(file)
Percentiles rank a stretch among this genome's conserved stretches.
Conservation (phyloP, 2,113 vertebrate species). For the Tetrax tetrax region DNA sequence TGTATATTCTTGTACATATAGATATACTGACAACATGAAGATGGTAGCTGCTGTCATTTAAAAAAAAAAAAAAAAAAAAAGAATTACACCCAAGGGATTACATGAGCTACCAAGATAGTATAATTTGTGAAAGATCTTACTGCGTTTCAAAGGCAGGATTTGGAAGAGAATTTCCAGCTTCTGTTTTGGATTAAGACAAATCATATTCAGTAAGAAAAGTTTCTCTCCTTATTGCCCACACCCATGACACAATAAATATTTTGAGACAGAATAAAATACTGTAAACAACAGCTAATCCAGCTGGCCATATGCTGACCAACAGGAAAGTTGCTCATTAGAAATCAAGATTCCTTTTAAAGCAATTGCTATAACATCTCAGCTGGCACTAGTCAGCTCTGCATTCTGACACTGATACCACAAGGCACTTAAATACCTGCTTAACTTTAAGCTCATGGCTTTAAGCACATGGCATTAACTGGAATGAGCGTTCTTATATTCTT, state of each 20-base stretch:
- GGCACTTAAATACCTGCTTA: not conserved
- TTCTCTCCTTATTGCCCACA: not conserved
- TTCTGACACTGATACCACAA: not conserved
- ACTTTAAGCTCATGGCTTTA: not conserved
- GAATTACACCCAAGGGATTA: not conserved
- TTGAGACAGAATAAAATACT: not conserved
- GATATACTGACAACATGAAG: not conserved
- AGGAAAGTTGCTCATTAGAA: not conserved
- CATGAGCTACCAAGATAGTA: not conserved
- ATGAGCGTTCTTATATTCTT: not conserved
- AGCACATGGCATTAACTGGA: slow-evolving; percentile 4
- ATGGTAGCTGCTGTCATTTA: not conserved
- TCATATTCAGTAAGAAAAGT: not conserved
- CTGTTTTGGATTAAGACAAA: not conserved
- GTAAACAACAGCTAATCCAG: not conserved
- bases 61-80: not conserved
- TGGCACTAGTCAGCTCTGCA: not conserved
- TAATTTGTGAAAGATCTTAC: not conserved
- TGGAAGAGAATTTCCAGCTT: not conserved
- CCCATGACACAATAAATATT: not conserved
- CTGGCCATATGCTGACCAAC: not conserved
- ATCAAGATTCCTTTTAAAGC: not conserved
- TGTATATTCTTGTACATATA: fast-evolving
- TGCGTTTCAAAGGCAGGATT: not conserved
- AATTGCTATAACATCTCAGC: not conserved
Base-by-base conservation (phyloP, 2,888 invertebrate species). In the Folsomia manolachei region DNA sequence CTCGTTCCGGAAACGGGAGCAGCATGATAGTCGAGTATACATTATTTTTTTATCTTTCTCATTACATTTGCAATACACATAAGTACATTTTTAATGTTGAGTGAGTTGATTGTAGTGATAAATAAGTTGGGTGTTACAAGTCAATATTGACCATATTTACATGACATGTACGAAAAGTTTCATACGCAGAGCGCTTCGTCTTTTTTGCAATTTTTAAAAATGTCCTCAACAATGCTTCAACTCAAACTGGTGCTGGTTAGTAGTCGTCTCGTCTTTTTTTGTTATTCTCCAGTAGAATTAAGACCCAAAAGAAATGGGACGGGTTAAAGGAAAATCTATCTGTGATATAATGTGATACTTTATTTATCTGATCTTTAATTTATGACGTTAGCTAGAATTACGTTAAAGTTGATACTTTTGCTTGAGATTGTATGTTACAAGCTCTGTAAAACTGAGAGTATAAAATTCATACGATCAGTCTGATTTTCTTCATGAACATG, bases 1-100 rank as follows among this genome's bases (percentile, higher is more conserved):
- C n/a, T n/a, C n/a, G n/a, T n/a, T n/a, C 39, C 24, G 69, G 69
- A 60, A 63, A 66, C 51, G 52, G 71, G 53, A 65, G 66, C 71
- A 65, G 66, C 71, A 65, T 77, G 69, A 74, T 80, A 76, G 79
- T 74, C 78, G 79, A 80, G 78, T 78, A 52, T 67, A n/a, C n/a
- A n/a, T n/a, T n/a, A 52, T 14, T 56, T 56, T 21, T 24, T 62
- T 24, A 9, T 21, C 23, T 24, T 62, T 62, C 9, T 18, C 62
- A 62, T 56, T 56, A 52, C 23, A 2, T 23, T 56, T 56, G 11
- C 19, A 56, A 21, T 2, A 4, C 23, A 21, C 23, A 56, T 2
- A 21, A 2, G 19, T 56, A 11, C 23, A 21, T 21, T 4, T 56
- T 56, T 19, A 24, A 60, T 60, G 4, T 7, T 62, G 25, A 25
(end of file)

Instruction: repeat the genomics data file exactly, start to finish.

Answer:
Percentiles rank a stretch among this genome's conserved stretches.
Conservation (phyloP, 2,113 vertebrate species). For the Tetrax tetrax region DNA sequence TGTATATTCTTGTACATATAGATATACTGACAACATGAAGATGGTAGCTGCTGTCATTTAAAAAAAAAAAAAAAAAAAAAGAATTACACCCAAGGGATTACATGAGCTACCAAGATAGTATAATTTGTGAAAGATCTTACTGCGTTTCAAAGGCAGGATTTGGAAGAGAATTTCCAGCTTCTGTTTTGGATTAAGACAAATCATATTCAGTAAGAAAAGTTTCTCTCCTTATTGCCCACACCCATGACACAATAAATATTTTGAGACAGAATAAAATACTGTAAACAACAGCTAATCCAGCTGGCCATATGCTGACCAACAGGAAAGTTGCTCATTAGAAATCAAGATTCCTTTTAAAGCAATTGCTATAACATCTCAGCTGGCACTAGTCAGCTCTGCATTCTGACACTGATACCACAAGGCACTTAAATACCTGCTTAACTTTAAGCTCATGGCTTTAAGCACATGGCATTAACTGGAATGAGCGTTCTTATATTCTT, state of each 20-base stretch:
- GGCACTTAAATACCTGCTTA: not conserved
- TTCTCTCCTTATTGCCCACA: not conserved
- TTCTGACACTGATACCACAA: not conserved
- ACTTTAAGCTCATGGCTTTA: not conserved
- GAATTACACCCAAGGGATTA: not conserved
- TTGAGACAGAATAAAATACT: not conserved
- GATATACTGACAACATGAAG: not conserved
- AGGAAAGTTGCTCATTAGAA: not conserved
- CATGAGCTACCAAGATAGTA: not conserved
- ATGAGCGTTCTTATATTCTT: not conserved
- AGCACATGGCATTAACTGGA: slow-evolving; percentile 4
- ATGGTAGCTGCTGTCATTTA: not conserved
- TCATATTCAGTAAGAAAAGT: not conserved
- CTGTTTTGGATTAAGACAAA: not conserved
- GTAAACAACAGCTAATCCAG: not conserved
- bases 61-80: not conserved
- TGGCACTAGTCAGCTCTGCA: not conserved
- TAATTTGTGAAAGATCTTAC: not conserved
- TGGAAGAGAATTTCCAGCTT: not conserved
- CCCATGACACAATAAATATT: not conserved
- CTGGCCATATGCTGACCAAC: not conserved
- ATCAAGATTCCTTTTAAAGC: not conserved
- TGTATATTCTTGTACATATA: fast-evolving
- TGCGTTTCAAAGGCAGGATT: not conserved
- AATTGCTATAACATCTCAGC: not conserved
Base-by-base conservation (phyloP, 2,888 invertebrate species). In the Folsomia manolachei region DNA sequence CTCGTTCCGGAAACGGGAGCAGCATGATAGTCGAGTATACATTATTTTTTTATCTTTCTCATTACATTTGCAATACACATAAGTACATTTTTAATGTTGAGTGAGTTGATTGTAGTGATAAATAAGTTGGGTGTTACAAGTCAATATTGACCATATTTACATGACATGTACGAAAAGTTTCATACGCAGAGCGCTTCGTCTTTTTTGCAATTTTTAAAAATGTCCTCAACAATGCTTCAACTCAAACTGGTGCTGGTTAGTAGTCGTCTCGTCTTTTTTTGTTATTCTCCAGTAGAATTAAGACCCAAAAGAAATGGGACGGGTTAAAGGAAAATCTATCTGTGATATAATGTGATACTTTATTTATCTGATCTTTAATTTATGACGTTAGCTAGAATTACGTTAAAGTTGATACTTTTGCTTGAGATTGTATGTTACAAGCTCTGTAAAACTGAGAGTATAAAATTCATACGATCAGTCTGATTTTCTTCATGAACATG, bases 1-100 rank as follows among this genome's bases (percentile, higher is more conserved):
- C n/a, T n/a, C n/a, G n/a, T n/a, T n/a, C 39, C 24, G 69, G 69
- A 60, A 63, A 66, C 51, G 52, G 71, G 53, A 65, G 66, C 71
- A 65, G 66, C 71, A 65, T 77, G 69, A 74, T 80, A 76, G 79
- T 74, C 78, G 79, A 80, G 78, T 78, A 52, T 67, A n/a, C n/a
- A n/a, T n/a, T n/a, A 52, T 14, T 56, T 56, T 21, T 24, T 62
- T 24, A 9, T 21, C 23, T 24, T 62, T 62, C 9, T 18, C 62
- A 62, T 56, T 56, A 52, C 23, A 2, T 23, T 56, T 56, G 11
- C 19, A 56, A 21, T 2, A 4, C 23, A 21, C 23, A 56, T 2
- A 21, A 2, G 19, T 56, A 11, C 23, A 21, T 21, T 4, T 56
- T 56, T 19, A 24, A 60, T 60, G 4, T 7, T 62, G 25, A 25